Improved fallow and live-staking of yam using Gliricidia sepium in Papua New Guinea

Ernest, James and O'Sullivan, Jane (2004). Improved fallow and live-staking of yam using Gliricidia sepium in Papua New Guinea. In: T. Fischer, N. Turner, J. Angus, L. McIntyre, M. Robertson, A. Borrell and D. Lloyd, New Directions for a Diverse Planet: Proceedings of the 4th International Crop Science Congress. 4th International Crop Science Congress, Brisbane, Australia, (1-4). 26 September-1 October 2004.


Author Ernest, James
O'Sullivan, Jane
Title of paper Improved fallow and live-staking of yam using Gliricidia sepium in Papua New Guinea
Formatted title
Improved fallow and live-staking of yam using Gliricidia sepium in Papua New Guinea
Conference name 4th International Crop Science Congress
Conference location Brisbane, Australia
Conference dates 26 September-1 October 2004
Proceedings title New Directions for a Diverse Planet: Proceedings of the 4th International Crop Science Congress
Place of Publication Gosford, N.S.W., Australia
Publisher The Regional Institute
Publication Year 2004
Sub-type Fully published paper
ISBN 1 920842 20 9
1-920842-21-7
Editor T. Fischer
N. Turner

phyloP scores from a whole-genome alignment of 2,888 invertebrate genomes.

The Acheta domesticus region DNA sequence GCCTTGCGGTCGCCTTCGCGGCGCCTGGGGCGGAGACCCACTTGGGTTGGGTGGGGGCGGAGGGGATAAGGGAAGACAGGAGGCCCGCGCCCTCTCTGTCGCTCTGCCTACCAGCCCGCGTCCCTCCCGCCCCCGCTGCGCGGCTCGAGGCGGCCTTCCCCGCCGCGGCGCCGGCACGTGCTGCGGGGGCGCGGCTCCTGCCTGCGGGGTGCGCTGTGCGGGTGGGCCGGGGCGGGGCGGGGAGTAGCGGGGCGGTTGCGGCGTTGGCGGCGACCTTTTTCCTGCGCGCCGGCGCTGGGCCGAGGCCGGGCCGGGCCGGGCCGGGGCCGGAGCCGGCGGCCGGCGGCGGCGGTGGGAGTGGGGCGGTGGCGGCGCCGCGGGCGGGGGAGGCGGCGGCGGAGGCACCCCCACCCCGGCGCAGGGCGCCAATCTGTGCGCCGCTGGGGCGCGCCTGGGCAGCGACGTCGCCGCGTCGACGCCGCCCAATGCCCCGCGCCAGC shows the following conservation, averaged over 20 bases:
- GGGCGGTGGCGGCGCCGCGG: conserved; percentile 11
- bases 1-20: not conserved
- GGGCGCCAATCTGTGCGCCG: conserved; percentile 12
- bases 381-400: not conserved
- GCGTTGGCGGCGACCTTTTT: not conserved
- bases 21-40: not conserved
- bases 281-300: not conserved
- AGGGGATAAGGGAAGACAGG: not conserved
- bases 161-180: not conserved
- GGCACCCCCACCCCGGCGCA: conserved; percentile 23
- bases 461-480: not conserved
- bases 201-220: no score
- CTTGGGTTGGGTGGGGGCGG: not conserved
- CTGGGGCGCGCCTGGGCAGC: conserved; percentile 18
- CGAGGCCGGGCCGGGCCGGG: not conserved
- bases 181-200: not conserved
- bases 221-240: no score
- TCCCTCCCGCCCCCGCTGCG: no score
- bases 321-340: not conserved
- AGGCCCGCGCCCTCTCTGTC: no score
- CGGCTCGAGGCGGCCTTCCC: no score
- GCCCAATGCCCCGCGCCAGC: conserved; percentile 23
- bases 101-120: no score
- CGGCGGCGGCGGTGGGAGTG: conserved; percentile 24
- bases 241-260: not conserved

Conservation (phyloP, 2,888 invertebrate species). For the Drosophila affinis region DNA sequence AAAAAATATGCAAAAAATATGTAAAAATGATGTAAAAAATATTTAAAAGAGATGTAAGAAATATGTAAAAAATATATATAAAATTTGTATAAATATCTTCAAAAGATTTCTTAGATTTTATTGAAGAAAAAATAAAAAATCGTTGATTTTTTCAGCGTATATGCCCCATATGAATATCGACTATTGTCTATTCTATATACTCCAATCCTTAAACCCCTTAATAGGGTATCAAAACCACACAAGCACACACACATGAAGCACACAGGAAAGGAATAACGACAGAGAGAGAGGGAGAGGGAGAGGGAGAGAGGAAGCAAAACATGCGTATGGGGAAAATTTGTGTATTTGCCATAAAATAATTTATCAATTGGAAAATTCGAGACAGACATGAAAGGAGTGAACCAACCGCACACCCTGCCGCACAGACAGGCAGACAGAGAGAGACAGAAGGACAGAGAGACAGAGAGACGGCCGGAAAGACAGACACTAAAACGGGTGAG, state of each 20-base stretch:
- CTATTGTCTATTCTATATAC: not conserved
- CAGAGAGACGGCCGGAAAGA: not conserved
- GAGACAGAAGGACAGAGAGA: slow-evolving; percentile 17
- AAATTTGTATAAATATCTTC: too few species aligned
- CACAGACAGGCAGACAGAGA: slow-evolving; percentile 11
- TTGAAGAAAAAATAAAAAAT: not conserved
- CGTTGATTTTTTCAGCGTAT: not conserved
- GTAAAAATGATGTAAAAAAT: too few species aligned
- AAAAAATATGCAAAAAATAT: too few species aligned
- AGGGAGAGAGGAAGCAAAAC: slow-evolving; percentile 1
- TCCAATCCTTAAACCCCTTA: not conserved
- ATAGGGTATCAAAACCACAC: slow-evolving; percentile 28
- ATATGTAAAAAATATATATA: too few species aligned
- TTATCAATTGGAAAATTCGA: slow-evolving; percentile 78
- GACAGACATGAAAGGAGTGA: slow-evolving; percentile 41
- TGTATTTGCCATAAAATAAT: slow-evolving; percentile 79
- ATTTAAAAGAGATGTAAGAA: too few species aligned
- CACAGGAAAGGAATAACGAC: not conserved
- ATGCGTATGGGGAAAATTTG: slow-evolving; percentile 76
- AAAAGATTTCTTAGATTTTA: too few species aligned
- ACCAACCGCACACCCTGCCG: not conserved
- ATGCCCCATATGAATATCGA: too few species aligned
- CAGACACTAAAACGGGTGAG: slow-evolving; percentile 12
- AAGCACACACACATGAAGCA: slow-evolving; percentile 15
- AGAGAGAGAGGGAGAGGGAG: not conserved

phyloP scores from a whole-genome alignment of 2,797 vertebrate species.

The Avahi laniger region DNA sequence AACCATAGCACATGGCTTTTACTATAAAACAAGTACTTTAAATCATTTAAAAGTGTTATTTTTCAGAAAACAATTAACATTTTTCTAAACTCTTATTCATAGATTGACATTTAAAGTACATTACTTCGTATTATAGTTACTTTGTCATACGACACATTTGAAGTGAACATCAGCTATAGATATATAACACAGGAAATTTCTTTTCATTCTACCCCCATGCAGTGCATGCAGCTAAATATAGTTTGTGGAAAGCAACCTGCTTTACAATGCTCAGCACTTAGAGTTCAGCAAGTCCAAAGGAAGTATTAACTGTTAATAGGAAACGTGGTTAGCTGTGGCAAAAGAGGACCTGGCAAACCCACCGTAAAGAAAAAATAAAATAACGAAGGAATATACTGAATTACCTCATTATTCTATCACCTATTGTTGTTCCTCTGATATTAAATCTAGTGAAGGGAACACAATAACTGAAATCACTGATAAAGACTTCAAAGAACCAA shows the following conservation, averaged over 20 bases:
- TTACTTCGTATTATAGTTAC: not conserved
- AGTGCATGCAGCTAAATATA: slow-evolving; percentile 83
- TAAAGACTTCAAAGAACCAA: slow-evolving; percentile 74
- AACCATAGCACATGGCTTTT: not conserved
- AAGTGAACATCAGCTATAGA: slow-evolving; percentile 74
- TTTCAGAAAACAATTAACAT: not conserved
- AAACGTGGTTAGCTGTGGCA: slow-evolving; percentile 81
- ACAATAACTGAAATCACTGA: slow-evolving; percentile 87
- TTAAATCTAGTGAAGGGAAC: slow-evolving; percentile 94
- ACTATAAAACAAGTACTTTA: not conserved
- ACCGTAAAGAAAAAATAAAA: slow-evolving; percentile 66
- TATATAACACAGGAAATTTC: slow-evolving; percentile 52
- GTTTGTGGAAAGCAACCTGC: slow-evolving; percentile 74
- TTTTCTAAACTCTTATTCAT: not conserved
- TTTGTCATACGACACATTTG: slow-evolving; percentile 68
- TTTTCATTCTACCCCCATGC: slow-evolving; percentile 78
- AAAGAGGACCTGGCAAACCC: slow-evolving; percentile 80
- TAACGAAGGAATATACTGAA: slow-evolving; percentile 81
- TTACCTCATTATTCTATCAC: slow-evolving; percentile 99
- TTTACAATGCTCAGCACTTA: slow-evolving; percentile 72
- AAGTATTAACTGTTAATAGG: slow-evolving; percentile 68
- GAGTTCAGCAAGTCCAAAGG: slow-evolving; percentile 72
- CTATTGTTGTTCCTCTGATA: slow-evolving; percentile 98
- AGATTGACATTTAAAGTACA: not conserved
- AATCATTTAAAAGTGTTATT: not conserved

J. Angus
L. McIntyre
M. Robertson
A. Borrell
D. Lloyd
Volume CD
Start page 1
End page 4
Total pages 4
Collection year 2004
Language eng
Formatted Abstract/Summary
A novel agroforestry system using the leguminous tree Gliricidia sepium (Gliricidia) as improved fallow and live stake for yam (Dioscorea spp.) is being evaluated in several locations in Papua New Guinea. The trees are established from pole cuttings directly into degraded grasslands, 8-12 months before planting yam. Gliricidia poles are planted on a 2 x 2 m grid, each tree supporting four yam vines. Data from four trial sites harvested in 2003 showed no difference in yield attributable to staking system, while NPK fertilizer increased yield by 50% (from 18.6 to 27.9 t/ha) on two Bogia District sites, but not on two Markham Valley sites. While positive responses attributable to nutrients contributed by Gliricidia leaf mulch are not yet evident, these preliminary results indicate that, when regularly pruned, the trees do not compete to the detriment of the crop, and can reduce management inputs for weeding and staking. The system may alleviate many of the problems associated with shortened fallows, including weed intensity, decline in soil nutrient availability and organic matter content, and shortage of staking materials. Further benefits to farmers include softer soil texture, and shading of workers at planting and harvest. The trials are continuing to evaluate medium-term impacts on soil and crop. Further long term experiments are needed to assess the system fully.
Subjects E1
300202 Plant Nutrition
620501 Field crops
Keyword Short fallow stabilization
Dioscorea esculenta
Dioscorea rotundata
Q-Index Code E1

 
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Created: Thu, 23 Aug 2007, 19:43:48 EST